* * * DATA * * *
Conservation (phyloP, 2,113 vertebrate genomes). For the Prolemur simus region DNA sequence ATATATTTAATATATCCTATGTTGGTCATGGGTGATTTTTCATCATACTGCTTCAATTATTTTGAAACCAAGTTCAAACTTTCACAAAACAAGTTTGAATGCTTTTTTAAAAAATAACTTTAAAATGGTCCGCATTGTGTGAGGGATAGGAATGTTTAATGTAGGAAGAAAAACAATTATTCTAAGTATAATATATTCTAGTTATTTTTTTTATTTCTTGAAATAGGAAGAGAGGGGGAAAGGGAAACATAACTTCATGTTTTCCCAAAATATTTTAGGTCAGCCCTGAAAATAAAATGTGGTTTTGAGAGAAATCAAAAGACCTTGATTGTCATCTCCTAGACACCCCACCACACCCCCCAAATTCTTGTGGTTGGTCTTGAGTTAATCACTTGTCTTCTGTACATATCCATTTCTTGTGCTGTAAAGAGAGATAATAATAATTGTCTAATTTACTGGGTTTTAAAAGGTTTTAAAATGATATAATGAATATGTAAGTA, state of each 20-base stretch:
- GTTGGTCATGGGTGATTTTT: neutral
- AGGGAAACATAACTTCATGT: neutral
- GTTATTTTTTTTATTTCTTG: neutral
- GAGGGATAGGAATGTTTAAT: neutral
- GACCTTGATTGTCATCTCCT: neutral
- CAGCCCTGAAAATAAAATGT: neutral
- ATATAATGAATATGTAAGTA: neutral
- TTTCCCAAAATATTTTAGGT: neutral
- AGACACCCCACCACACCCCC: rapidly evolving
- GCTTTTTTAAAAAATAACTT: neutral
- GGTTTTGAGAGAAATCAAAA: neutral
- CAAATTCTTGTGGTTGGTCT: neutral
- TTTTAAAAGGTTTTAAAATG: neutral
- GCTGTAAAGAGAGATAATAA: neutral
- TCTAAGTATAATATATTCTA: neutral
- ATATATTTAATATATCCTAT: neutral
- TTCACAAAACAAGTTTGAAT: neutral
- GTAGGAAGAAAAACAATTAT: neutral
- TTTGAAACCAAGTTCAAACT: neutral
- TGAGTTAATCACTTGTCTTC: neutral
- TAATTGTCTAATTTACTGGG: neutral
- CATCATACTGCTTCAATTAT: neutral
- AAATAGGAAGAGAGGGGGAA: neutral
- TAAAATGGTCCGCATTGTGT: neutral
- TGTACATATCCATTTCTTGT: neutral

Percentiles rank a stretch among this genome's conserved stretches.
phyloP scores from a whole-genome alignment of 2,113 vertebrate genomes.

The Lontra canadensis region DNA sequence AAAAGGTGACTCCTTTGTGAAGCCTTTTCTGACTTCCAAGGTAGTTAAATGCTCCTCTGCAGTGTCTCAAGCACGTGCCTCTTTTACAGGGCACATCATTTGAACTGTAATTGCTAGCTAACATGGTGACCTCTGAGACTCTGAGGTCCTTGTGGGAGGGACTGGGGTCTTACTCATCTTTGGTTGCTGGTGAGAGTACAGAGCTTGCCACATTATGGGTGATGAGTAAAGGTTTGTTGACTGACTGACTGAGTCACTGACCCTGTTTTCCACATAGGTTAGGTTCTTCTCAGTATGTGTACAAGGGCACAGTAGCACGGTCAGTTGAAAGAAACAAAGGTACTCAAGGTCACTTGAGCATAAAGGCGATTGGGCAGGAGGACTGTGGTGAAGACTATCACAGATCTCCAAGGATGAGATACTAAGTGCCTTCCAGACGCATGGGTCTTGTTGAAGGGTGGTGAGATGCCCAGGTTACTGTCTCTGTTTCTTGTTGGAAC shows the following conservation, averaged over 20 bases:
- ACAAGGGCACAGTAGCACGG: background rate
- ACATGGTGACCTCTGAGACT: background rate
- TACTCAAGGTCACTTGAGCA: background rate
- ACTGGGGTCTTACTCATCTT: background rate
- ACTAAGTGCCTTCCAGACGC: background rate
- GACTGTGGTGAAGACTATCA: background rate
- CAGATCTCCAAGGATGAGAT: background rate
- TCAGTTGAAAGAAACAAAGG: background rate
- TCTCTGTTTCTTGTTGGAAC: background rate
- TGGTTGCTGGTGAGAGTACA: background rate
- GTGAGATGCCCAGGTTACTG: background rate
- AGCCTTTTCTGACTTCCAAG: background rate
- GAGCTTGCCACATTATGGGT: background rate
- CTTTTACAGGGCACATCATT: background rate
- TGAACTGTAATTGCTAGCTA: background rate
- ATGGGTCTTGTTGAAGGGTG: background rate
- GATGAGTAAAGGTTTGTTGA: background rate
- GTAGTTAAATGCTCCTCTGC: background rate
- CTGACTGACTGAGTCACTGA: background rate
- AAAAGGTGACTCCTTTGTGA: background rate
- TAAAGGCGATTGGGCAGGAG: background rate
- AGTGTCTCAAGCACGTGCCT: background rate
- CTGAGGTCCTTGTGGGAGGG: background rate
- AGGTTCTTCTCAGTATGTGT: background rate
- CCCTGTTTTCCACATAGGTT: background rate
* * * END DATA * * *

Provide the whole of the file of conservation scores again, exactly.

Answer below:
Conservation (phyloP, 2,113 vertebrate genomes). For the Prolemur simus region DNA sequence ATATATTTAATATATCCTATGTTGGTCATGGGTGATTTTTCATCATACTGCTTCAATTATTTTGAAACCAAGTTCAAACTTTCACAAAACAAGTTTGAATGCTTTTTTAAAAAATAACTTTAAAATGGTCCGCATTGTGTGAGGGATAGGAATGTTTAATGTAGGAAGAAAAACAATTATTCTAAGTATAATATATTCTAGTTATTTTTTTTATTTCTTGAAATAGGAAGAGAGGGGGAAAGGGAAACATAACTTCATGTTTTCCCAAAATATTTTAGGTCAGCCCTGAAAATAAAATGTGGTTTTGAGAGAAATCAAAAGACCTTGATTGTCATCTCCTAGACACCCCACCACACCCCCCAAATTCTTGTGGTTGGTCTTGAGTTAATCACTTGTCTTCTGTACATATCCATTTCTTGTGCTGTAAAGAGAGATAATAATAATTGTCTAATTTACTGGGTTTTAAAAGGTTTTAAAATGATATAATGAATATGTAAGTA, state of each 20-base stretch:
- GTTGGTCATGGGTGATTTTT: neutral
- AGGGAAACATAACTTCATGT: neutral
- GTTATTTTTTTTATTTCTTG: neutral
- GAGGGATAGGAATGTTTAAT: neutral
- GACCTTGATTGTCATCTCCT: neutral
- CAGCCCTGAAAATAAAATGT: neutral
- ATATAATGAATATGTAAGTA: neutral
- TTTCCCAAAATATTTTAGGT: neutral
- AGACACCCCACCACACCCCC: rapidly evolving
- GCTTTTTTAAAAAATAACTT: neutral
- GGTTTTGAGAGAAATCAAAA: neutral
- CAAATTCTTGTGGTTGGTCT: neutral
- TTTTAAAAGGTTTTAAAATG: neutral
- GCTGTAAAGAGAGATAATAA: neutral
- TCTAAGTATAATATATTCTA: neutral
- ATATATTTAATATATCCTAT: neutral
- TTCACAAAACAAGTTTGAAT: neutral
- GTAGGAAGAAAAACAATTAT: neutral
- TTTGAAACCAAGTTCAAACT: neutral
- TGAGTTAATCACTTGTCTTC: neutral
- TAATTGTCTAATTTACTGGG: neutral
- CATCATACTGCTTCAATTAT: neutral
- AAATAGGAAGAGAGGGGGAA: neutral
- TAAAATGGTCCGCATTGTGT: neutral
- TGTACATATCCATTTCTTGT: neutral

Percentiles rank a stretch among this genome's conserved stretches.
phyloP scores from a whole-genome alignment of 2,113 vertebrate genomes.

The Lontra canadensis region DNA sequence AAAAGGTGACTCCTTTGTGAAGCCTTTTCTGACTTCCAAGGTAGTTAAATGCTCCTCTGCAGTGTCTCAAGCACGTGCCTCTTTTACAGGGCACATCATTTGAACTGTAATTGCTAGCTAACATGGTGACCTCTGAGACTCTGAGGTCCTTGTGGGAGGGACTGGGGTCTTACTCATCTTTGGTTGCTGGTGAGAGTACAGAGCTTGCCACATTATGGGTGATGAGTAAAGGTTTGTTGACTGACTGACTGAGTCACTGACCCTGTTTTCCACATAGGTTAGGTTCTTCTCAGTATGTGTACAAGGGCACAGTAGCACGGTCAGTTGAAAGAAACAAAGGTACTCAAGGTCACTTGAGCATAAAGGCGATTGGGCAGGAGGACTGTGGTGAAGACTATCACAGATCTCCAAGGATGAGATACTAAGTGCCTTCCAGACGCATGGGTCTTGTTGAAGGGTGGTGAGATGCCCAGGTTACTGTCTCTGTTTCTTGTTGGAAC shows the following conservation, averaged over 20 bases:
- ACAAGGGCACAGTAGCACGG: background rate
- ACATGGTGACCTCTGAGACT: background rate
- TACTCAAGGTCACTTGAGCA: background rate
- ACTGGGGTCTTACTCATCTT: background rate
- ACTAAGTGCCTTCCAGACGC: background rate
- GACTGTGGTGAAGACTATCA: background rate
- CAGATCTCCAAGGATGAGAT: background rate
- TCAGTTGAAAGAAACAAAGG: background rate
- TCTCTGTTTCTTGTTGGAAC: background rate
- TGGTTGCTGGTGAGAGTACA: background rate
- GTGAGATGCCCAGGTTACTG: background rate
- AGCCTTTTCTGACTTCCAAG: background rate
- GAGCTTGCCACATTATGGGT: background rate
- CTTTTACAGGGCACATCATT: background rate
- TGAACTGTAATTGCTAGCTA: background rate
- ATGGGTCTTGTTGAAGGGTG: background rate
- GATGAGTAAAGGTTTGTTGA: background rate
- GTAGTTAAATGCTCCTCTGC: background rate
- CTGACTGACTGAGTCACTGA: background rate
- AAAAGGTGACTCCTTTGTGA: background rate
- TAAAGGCGATTGGGCAGGAG: background rate
- AGTGTCTCAAGCACGTGCCT: background rate
- CTGAGGTCCTTGTGGGAGGG: background rate
- AGGTTCTTCTCAGTATGTGT: background rate
- CCCTGTTTTCCACATAGGTT: background rate